Dr. John Pagel – Hello. I’m John Pagel. I’m an oncologist. I do CLL research and treat patients in the clinic, and I’m at Swedish Cancer Institute in Seattle, Washington.
BK – So, Dr. Pagel, there’s a growing body of experience using venetoclax, which has been a breakthrough drug in CLL. And you’ve been involved in some of the research, in terms of what’s happening. How does it work? What are its toxicities? What’s the pattern of use? Can you give us some reflection on some of the research that you’re involved in that’s being presented here at ASH?
JP – You bet, Brian. I think venetoclax is continuing to show that it’s a very important drug for patients who have CLL; not everyone, of course. There are many patients who will not get venetoclax. But one of the most important factors that we haven’t really understood is how to use this drug in the community, as opposed to major academic research centers, such as the ones that many of us are familiar with, or perhaps I might be located at. And the question really is, how are our patients doing in the community? How is the drug delivered there? And is it safely administered? And we all know that venetoclax’s primary toxicity is that it can cause tumor lysis syndrome. So, we really wanted to ask some questions about how community oncologists are working with venetoclax in the real world. So, we did that. We looked at over 200 patients. The study was primarily led by Anthony Mato, who’s at the University of Pennsylvania. And what we really wanted to look at was patterns of toxicity, as well as outcomes for patients getting venetoclax outside of, again, academic centers. And what we largely learned is that the profile is pretty much exactly what we would expect. People will be able to escalate on a ramp-up, as you’re supposed to do, and tolerate the drug, and that people will have a very low risk of having tumor lysis, but it’s something that we need to pay attention to. And that is something that’s critically important, and we’re pleased to see that the community understands that, as well.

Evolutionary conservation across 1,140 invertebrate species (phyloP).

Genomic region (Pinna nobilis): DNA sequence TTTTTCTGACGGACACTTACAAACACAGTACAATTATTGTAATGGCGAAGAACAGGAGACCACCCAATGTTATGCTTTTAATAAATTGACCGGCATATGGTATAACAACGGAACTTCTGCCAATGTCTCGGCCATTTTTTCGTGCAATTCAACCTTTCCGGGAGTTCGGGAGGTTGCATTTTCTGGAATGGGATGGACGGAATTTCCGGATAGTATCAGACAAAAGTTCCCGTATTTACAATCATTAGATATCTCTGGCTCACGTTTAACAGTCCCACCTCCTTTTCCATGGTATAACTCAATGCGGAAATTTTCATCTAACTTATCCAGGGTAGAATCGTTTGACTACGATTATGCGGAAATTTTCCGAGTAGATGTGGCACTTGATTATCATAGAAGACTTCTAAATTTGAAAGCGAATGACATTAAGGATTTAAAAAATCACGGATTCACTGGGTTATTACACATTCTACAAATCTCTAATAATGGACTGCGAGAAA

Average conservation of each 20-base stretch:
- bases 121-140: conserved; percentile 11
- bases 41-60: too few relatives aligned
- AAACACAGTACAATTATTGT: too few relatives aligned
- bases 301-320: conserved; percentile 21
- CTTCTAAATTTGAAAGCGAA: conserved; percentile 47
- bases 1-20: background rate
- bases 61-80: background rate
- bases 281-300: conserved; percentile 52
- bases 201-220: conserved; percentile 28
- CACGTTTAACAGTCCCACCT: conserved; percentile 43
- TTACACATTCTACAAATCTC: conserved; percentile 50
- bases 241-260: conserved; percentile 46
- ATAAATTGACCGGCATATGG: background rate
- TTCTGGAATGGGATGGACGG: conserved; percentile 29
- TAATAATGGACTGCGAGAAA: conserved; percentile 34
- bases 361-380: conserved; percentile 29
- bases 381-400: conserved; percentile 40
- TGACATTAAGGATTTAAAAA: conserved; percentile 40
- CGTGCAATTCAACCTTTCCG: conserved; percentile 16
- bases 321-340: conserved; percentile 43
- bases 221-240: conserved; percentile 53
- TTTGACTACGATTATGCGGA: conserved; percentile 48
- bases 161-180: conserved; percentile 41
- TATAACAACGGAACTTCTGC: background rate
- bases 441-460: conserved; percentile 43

BK – So, there hasn’t been a higher risk of tumor lysis syndrome, which can be a life-threatening complication of venetoclax, because it’s so potent, that we haven’t seen that in the community, versus the academic settings?
JP – Yeah. And I think the only spot where we have a hint that that could slightly be true are in what we call high-risk patients. So those are patients with bulky adenopathy or lymph nodes, or patients with a very high white count. So those are the patients that have a little higher incidence, perhaps, in the community. However, it’s still within what we think is safe and appropriate. And as long as we’re doing this with the ramp-up schedule, paying very close attention to laboratory parameters, most patients are going to do extremely well with this drug.